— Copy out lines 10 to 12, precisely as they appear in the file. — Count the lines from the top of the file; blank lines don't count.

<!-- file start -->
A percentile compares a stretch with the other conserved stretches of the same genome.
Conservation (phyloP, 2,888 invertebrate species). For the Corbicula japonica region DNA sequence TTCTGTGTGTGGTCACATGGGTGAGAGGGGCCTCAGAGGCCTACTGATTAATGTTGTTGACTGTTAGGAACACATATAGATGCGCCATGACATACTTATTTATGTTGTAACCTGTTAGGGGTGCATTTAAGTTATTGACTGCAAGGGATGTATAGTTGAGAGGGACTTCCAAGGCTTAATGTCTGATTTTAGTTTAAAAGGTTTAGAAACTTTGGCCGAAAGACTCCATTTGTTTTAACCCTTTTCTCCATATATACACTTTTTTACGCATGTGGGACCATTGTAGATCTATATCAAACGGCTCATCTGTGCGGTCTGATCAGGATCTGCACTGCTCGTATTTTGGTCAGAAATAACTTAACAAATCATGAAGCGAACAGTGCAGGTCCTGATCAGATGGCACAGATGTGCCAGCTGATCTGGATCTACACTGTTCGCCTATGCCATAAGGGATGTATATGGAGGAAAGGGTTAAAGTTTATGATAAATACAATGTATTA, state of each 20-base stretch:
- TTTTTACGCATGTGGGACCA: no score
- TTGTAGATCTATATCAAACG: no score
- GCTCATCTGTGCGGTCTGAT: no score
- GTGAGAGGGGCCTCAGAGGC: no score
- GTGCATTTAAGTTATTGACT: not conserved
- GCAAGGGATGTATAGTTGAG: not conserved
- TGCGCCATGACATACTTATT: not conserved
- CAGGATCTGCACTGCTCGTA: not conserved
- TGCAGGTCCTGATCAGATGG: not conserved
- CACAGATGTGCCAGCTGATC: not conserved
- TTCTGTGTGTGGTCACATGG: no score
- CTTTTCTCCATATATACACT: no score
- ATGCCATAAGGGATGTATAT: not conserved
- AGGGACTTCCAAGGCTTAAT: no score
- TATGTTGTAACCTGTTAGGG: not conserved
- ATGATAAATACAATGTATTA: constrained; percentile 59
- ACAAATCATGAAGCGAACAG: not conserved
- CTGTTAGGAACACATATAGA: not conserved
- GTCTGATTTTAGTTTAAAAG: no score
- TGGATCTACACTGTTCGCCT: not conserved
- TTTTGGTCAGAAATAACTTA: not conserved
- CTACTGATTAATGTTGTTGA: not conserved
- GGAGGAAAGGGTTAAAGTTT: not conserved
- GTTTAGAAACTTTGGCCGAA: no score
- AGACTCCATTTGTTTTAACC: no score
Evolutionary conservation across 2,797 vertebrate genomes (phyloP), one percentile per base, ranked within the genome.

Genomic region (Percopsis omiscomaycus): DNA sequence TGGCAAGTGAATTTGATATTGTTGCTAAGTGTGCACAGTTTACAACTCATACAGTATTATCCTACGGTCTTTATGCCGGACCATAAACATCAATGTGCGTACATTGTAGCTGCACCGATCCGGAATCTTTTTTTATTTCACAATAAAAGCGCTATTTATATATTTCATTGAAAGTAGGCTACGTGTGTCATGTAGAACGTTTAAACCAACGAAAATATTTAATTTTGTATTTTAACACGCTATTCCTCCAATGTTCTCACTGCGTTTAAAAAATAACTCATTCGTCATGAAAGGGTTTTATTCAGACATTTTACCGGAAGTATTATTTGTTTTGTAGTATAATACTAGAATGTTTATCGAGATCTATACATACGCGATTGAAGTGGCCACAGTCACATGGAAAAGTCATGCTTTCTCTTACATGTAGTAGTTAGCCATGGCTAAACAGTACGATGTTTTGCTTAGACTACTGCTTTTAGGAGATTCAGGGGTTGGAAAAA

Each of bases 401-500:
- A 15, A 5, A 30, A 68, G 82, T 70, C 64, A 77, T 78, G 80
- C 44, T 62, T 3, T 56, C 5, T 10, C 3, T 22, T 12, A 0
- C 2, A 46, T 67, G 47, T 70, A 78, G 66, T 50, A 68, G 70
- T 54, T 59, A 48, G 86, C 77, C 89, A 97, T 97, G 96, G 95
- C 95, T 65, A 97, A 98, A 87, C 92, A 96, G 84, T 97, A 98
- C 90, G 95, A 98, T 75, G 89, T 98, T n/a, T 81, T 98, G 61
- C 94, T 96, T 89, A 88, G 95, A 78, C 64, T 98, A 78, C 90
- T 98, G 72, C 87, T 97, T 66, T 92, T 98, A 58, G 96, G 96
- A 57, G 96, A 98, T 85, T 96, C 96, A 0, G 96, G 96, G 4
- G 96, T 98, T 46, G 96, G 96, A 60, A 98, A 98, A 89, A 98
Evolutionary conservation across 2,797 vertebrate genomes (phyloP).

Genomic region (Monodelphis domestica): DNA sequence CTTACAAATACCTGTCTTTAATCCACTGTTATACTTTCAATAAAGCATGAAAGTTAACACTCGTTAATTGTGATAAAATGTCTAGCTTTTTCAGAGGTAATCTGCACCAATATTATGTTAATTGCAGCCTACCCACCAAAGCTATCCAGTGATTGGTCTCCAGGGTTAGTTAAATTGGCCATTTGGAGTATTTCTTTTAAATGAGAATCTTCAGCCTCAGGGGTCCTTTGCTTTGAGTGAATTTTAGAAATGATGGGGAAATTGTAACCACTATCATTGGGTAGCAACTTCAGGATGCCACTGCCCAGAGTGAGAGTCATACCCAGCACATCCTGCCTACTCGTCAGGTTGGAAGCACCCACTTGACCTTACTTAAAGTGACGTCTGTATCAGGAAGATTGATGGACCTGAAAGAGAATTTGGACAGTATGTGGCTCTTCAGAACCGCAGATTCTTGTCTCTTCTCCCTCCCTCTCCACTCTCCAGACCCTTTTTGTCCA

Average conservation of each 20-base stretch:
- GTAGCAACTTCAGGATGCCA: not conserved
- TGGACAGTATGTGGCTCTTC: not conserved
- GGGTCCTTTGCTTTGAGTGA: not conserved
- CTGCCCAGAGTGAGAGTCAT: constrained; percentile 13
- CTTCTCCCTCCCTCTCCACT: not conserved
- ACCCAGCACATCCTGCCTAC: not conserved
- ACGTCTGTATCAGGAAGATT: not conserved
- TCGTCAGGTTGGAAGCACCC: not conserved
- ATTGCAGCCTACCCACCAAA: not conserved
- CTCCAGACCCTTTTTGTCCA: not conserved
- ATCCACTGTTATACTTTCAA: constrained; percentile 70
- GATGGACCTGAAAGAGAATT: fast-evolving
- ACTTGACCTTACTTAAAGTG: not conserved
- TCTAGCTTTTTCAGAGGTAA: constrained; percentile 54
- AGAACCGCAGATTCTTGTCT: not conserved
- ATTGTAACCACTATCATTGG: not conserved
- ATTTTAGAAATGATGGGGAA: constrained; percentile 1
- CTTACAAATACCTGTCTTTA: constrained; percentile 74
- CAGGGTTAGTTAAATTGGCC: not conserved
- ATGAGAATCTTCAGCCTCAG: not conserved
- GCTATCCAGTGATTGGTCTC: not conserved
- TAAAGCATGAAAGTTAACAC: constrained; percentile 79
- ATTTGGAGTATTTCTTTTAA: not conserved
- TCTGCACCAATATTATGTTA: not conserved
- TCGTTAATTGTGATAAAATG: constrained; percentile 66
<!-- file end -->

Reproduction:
- CAGGATCTGCACTGCTCGTA: not conserved
- TGCAGGTCCTGATCAGATGG: not conserved
- CACAGATGTGCCAGCTGATC: not conserved